Please admire us only from distance

Sysľovské Polia is an inconspicuous wilderness just a few kilometres beyond Bratislava.

Great bustards at Sysľovské PoliaGreat bustards at Sysľovské Polia(Source: Jozef Chavko)

Those who want to see the largest flying bird in Europe have a place to go nearBratislava.

The civic association Raptor Protection of Slovakia is dedicated to researching and protecting birds of prey throughoutSlovakia. However, the special protection area of Sysľovské Polia just a few kilometres from Bratislava is a labour of love for the association. It is the only place in Slovakia where the largest flying bird in Europe – the great bustard – is found. The handsome red-footed falcon nests in Slovakia.

“It’s a pearl among protected areas inSlovakia,” said Jozef Chavko, chairman of the association, who began to shine with genuine enthusiasm as soon as he started speaking about the bustards and falcons. Thanks to the association’s activities, the latter began to nest in the area again.

Slovakia shares bustards with Austria and Hungary

The special protection area of Sysľovské Polia at the border withAustria and Hungary is one of the three bird protection areas of the great bustard in Slovakia. The second is Lehnice. However, the occurrence of this large, but colourfully unobtrusive bird is only sporadic in those areas. Sysľovské Polia, alongside the protected areas on the Austrian and Hungarian sides, forms an integrated area on which the approximately the 500-member West-Panonian bustard population lives.

The colony grows and thrives mainly due to the appropriate management of the territory on the Austrian and Hungarian sides. The Slovak part is still dominated by huge fields of corn and rapeseed, which are unsuitable for bustards. Due to the height of the plants, the bustards cannot take off from them and do not even find suitable food. In contrast, inAustria and Hungary, the fields are smaller and the crops are more diverse. Local farmers also leave part of the fields lying fallow. This further increases the diversity of plants, insects and animals occurring in the area.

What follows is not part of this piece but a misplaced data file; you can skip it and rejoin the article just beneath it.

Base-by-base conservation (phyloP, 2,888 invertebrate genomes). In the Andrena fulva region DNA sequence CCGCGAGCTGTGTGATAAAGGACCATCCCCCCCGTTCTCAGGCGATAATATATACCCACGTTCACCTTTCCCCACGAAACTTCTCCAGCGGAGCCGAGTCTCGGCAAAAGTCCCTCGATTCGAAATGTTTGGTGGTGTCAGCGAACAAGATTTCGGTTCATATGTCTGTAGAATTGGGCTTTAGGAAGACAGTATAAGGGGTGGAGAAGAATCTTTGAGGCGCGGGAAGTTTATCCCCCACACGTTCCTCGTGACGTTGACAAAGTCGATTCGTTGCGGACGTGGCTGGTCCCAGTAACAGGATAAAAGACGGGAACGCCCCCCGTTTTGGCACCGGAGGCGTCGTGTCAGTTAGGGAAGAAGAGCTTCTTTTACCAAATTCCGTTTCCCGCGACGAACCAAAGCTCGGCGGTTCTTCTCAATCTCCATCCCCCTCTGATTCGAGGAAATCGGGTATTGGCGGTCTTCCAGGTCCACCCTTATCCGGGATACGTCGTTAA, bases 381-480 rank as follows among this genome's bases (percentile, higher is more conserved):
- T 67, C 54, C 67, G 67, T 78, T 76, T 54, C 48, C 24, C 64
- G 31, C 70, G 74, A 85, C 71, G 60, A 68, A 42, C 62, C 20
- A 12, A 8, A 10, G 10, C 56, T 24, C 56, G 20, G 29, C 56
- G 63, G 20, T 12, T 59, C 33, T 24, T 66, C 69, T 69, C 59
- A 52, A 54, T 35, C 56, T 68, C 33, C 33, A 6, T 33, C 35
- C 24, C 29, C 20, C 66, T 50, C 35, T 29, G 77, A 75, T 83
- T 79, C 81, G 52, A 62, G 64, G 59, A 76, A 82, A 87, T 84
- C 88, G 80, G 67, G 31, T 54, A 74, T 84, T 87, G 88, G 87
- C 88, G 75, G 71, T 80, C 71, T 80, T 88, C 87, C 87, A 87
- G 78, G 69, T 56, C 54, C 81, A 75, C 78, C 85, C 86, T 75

In addition, while the protected area inAustria is ​​around 8,500 hectares and in Hungary it is about 9,000 hectares, in Slovakia it is only 1,773 hectares. The Slovak part also has a disadvantageous elongated shape bounded from one side by a highway. For this reason, it is forbidden to enter the protected area in Slovakia, unlike Austria or Hungary.

“The bustard is a very shy bird,” Chavko explains the reason of the ban. “It will fly away when you approach it at just 500 meters. Often intrusions stress the bustards and affect selection of the place for nesting. Also, bustard hens may leave a nest with eggs when repeatedly disturbed.”

If the entry into the protected area were allowed, there would be a risk that, due to frequent disturbance, the bustard would move completely to the Hungarian and Austrian part of the territory. For now, nature conservationists hope that Sysľovské Polia, which the bustards like especially during winter, will spread to other areas ofSlovakia. This year conservationists have been watching them at Pezinok, in the foothills of the Little Carpathians and in Galanta.

Building a wooden observation tower

Meanwhile,Austria and Hungary offer better conditions for the general public to observe bustards. There are several wooden observation towers with telescopes. One of them is, for example, near the cycle path by the Austrian village of Pama.

“During the mating cry, the bustard cock ruffles until he looks like a big white ball and can fight for territory and hens with a rival until they both have bloody beaks. Or when a 300-member flock grazes in the fields in winter – these are wonderful observations,” said Chavko.

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Theme: Bratislava


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